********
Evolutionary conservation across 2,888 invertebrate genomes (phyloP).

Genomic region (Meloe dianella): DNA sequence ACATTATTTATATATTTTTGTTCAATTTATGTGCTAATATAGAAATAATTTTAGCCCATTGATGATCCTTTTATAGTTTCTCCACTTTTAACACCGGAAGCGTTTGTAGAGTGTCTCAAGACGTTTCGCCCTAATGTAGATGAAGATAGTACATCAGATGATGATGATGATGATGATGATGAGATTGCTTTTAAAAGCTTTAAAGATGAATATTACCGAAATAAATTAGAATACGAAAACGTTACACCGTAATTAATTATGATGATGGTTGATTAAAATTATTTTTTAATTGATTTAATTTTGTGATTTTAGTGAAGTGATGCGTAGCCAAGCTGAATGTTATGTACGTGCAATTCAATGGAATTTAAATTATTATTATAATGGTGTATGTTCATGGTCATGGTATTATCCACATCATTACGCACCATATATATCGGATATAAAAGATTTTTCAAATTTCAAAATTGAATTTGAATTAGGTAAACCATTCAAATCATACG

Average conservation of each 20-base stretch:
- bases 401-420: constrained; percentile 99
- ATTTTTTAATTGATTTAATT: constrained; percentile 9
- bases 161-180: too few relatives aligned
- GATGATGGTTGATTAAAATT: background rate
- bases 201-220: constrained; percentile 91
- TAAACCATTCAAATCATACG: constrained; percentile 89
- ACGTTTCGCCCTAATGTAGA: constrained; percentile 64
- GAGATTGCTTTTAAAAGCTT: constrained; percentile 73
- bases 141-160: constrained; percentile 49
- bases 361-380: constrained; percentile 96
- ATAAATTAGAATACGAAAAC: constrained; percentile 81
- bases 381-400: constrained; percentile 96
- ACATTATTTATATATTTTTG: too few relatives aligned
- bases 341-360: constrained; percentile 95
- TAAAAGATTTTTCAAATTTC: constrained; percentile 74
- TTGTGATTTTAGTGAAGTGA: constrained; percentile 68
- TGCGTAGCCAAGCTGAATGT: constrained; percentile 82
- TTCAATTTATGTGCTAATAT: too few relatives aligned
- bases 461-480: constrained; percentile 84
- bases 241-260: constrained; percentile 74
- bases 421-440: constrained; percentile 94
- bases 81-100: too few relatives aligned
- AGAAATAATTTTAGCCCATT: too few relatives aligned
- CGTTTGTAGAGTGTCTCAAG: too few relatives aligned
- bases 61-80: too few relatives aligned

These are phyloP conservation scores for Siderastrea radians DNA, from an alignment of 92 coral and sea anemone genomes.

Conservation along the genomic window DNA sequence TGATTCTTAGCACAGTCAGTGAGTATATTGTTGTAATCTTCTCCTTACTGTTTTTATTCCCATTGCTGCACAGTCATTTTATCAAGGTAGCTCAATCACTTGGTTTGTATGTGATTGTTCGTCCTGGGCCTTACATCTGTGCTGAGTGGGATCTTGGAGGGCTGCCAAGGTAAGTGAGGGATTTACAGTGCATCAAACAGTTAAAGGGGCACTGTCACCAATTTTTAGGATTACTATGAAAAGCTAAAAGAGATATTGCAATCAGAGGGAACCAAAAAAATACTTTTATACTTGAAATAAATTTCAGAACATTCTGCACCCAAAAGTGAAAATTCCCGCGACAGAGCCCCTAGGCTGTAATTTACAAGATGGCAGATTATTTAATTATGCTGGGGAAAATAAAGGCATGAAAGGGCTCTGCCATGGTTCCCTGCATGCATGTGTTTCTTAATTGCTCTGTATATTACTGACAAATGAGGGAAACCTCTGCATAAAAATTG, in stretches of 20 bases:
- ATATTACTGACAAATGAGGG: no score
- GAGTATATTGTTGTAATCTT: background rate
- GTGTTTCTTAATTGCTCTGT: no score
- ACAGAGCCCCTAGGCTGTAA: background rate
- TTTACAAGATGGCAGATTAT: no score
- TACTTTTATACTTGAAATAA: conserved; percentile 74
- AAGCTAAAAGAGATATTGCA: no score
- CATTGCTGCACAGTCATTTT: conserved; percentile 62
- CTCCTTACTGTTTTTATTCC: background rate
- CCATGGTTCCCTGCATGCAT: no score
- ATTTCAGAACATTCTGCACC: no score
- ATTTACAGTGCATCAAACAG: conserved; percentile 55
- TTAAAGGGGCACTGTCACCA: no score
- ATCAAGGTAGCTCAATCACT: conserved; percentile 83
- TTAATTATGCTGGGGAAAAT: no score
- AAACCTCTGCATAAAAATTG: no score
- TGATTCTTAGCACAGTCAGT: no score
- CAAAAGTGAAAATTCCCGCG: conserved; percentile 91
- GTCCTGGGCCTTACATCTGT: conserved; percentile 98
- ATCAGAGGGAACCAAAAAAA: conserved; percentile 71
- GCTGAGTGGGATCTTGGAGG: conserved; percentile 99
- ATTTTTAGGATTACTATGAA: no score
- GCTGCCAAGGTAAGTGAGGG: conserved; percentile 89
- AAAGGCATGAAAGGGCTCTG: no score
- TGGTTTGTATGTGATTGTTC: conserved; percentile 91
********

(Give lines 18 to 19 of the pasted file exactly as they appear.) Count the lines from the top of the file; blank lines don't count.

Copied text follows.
- TAAAAGATTTTTCAAATTTC: constrained; percentile 74
- TTGTGATTTTAGTGAAGTGA: constrained; percentile 68